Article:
I ask how proactive does she find the students especially towards academic reading and writing, since most Indian students are not equipped to read and write academic papers at the undergraduate level. “Even if they start understanding the importance, the impact is not seen immediately. They realise the significance perhaps when they go for research. On the other hand, even if they are text- and guide-book oriented in their studies in the first and second years, by the third year the significance (change word) dawns on them. They know they need to get out and go for internship and placement interviews and work towards building their practical knowledge. They also work towards improving their skills and building their personalities. Here too, interacting with the alumni helps. Especially for this purpose, we invite students who have graduated only a few years (two or three) years ago,” she elaborates. According to Dr. Joshi, talking to such graduates helps current students. This alumni group has already done what the current students hope to achieve soon, so they listen to the alumni with rapt attention. In addition, she feels the students learn new behavioural skills by watching their peers and participating in extracurricular activities.
How do students keep up with the ever dynamic industry situation? “If you look at core pharmacy, the machinery and the software have changed, among other things. We can use online videos and reference materials in class to keep up with the changes. Students also periodically go for industrial visits where they learn a lot. Each student has to engage in a mandatory month-long internship in a pharma company. During this training, they pick up a lot about the current workings, and even learn to apply what they have learnt in class to real life situations,” she says. In addition, the college has its own pilot set of machinery which is used by the master’s-level students. Dr Joshi says that the undergraduate students can observe the instrumentation and software there, even though they’re not allowed to operate the machinery at that level.
As the conversation meanders ahead, I ask her whether in her experience students are still stressed about the marks they score. “If the students want to pursue a postgraduate course, the competition for admission is so cut-throat that in that moment, students have no choice but to focus on marks. We can’t blame them. But many who are ready to work in the industry or go abroad for further education do realise that other aspects are as important as marks.” Dr. Joshi also shares that she has often seen that the rankers of class 12 don’t necessarily perform well later in life. In contrast, often those who have probably had to drop a year in BPharm have ended up doing very well in industry. She just wants to bring out the fact that marks are not a very accurate measure of talent and ability.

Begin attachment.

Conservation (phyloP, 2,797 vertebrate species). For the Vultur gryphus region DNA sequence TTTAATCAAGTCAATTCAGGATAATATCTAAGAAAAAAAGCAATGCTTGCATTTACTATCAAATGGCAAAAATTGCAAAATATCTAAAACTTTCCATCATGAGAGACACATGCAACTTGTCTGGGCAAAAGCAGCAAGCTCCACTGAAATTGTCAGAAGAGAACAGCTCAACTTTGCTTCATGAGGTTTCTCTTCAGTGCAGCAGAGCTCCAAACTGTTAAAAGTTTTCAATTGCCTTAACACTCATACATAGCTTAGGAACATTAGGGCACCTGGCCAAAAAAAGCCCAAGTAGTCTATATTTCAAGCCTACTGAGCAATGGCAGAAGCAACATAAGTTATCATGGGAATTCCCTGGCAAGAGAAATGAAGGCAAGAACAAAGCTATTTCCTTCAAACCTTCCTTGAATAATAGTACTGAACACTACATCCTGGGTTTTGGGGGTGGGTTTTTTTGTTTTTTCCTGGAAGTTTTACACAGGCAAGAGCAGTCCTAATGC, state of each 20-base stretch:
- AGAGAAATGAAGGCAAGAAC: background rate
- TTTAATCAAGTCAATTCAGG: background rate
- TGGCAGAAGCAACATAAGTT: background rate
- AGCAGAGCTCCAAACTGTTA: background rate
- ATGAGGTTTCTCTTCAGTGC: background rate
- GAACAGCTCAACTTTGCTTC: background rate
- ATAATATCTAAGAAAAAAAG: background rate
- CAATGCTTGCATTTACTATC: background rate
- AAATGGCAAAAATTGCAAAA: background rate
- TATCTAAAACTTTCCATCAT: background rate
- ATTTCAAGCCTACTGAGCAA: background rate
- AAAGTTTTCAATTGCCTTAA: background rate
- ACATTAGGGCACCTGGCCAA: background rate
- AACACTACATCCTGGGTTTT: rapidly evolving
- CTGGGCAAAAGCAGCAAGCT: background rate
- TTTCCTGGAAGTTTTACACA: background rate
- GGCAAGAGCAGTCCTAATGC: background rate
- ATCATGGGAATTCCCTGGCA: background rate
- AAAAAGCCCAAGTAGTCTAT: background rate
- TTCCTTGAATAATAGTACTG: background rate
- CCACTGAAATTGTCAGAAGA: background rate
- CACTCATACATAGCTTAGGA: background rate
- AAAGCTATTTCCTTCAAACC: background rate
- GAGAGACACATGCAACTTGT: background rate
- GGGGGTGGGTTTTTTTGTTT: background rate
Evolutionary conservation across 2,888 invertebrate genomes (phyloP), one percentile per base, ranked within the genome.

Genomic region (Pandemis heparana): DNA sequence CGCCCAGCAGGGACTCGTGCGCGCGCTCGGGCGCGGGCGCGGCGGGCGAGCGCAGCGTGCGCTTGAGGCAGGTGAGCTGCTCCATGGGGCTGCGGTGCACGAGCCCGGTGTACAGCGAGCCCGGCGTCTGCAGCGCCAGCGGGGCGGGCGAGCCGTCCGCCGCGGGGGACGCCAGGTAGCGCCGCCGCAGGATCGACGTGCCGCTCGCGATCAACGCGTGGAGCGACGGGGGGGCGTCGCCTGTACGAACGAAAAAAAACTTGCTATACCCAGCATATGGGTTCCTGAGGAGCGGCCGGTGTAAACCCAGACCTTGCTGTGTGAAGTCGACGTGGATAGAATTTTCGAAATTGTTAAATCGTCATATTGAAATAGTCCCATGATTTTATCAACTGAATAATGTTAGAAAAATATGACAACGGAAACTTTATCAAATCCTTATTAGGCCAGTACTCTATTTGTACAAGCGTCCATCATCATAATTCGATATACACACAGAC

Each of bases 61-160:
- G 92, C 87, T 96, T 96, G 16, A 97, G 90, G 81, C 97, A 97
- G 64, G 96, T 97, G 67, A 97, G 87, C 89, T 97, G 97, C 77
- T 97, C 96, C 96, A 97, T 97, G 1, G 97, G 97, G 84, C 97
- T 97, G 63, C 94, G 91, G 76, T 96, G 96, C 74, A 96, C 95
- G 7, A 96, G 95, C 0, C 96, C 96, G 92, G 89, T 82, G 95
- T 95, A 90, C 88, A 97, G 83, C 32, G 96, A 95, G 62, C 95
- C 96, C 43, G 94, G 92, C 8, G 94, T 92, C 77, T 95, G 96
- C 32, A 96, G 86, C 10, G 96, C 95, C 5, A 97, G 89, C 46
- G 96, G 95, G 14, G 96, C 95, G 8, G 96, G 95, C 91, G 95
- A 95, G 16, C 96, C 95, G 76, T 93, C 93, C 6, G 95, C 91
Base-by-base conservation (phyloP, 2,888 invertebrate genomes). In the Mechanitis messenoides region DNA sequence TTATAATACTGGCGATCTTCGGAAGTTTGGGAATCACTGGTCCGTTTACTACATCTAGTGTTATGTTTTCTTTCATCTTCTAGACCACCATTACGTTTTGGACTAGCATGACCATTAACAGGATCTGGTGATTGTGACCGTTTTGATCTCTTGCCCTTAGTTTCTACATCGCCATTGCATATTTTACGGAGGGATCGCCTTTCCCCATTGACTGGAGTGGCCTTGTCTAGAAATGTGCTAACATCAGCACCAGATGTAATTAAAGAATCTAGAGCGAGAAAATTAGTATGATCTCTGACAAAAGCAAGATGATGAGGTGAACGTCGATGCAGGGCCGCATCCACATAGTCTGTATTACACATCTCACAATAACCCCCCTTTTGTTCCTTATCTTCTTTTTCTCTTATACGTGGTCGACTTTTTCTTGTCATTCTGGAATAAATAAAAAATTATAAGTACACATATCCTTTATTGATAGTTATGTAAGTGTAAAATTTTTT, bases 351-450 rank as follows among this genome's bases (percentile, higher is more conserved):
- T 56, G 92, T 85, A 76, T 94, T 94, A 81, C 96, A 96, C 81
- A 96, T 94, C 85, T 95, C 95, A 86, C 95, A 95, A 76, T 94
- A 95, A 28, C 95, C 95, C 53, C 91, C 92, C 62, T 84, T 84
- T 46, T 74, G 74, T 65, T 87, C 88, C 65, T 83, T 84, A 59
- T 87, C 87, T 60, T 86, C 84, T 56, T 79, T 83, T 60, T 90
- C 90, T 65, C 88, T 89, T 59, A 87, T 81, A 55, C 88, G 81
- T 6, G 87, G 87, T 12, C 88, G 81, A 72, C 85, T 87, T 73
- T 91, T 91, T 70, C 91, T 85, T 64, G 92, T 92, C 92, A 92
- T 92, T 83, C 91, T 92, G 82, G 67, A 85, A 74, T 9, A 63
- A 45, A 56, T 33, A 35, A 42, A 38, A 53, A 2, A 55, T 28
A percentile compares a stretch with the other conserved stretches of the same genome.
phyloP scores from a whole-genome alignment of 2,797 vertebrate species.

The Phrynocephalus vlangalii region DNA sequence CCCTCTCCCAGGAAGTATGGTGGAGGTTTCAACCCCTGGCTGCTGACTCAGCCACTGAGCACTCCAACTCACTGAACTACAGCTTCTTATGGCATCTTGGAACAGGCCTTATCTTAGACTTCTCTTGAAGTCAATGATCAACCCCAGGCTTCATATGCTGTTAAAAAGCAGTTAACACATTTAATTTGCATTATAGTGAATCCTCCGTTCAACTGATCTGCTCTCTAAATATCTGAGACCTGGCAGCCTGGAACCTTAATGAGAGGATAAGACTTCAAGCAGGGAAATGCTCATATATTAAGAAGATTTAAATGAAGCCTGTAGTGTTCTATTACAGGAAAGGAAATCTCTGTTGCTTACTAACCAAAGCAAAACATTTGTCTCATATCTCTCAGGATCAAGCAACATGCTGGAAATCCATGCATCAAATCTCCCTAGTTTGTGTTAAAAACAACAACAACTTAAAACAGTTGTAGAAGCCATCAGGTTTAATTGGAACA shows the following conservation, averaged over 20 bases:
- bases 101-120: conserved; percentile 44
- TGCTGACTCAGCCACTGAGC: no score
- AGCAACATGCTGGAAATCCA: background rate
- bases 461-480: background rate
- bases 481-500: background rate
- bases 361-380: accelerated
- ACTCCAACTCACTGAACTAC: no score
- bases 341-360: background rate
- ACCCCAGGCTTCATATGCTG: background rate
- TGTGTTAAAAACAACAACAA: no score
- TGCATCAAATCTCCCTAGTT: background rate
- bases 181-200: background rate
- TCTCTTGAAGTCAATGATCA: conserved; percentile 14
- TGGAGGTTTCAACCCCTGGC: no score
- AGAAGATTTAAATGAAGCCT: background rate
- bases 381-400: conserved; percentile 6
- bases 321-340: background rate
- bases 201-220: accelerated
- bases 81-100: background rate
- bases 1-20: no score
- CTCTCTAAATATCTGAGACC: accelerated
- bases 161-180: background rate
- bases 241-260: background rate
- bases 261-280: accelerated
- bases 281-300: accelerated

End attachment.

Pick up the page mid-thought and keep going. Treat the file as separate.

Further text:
Talking of talent and ability, I ask Dr. Joshi about placements and how important the pay packet is to students. “It is the topmost thought in their minds owing to several pressurising factors. Often, even for a difference of two thousand rupees, students want to reject an existing offer for a new one. We try our utmost to counsel them to keep their word and maintain their credibility in the industry, because sooner or later the pay packets will be at par with the others. We also invite our alumni to counsel students, because if they back out on their word, the college loses prospective recruiters in the coming years. We also try to explain to them that the job profile matters more than the money when they are starting out, so not to lose out on a good opportunity. Yet, sometimes, it happens, and our hands are tied,” she narrates.
Almost as a natural consequence, I talk of how many pharma graduates opt for MBA and change fields completely. “Well, the remuneration after an MBA is much higher, that’s why students take that option. Think of living costs, and real estate is so expensive that these young minds want to look for better prospects. Not all go for an MBA, however.” She further says that this is one field which wasn’t hit badly even by the recession. “Young science students need to realise that although there isn’t much glamour attached this field, it is doing well and pharmacists are needed at every level. It is a stable industry even in terms of financial returns. The opportunities after BPharm are far more than even MBBS. It is certainly worthwhile to consider in career in this field!” is her parting message to young students who are on the brink of making a career decision.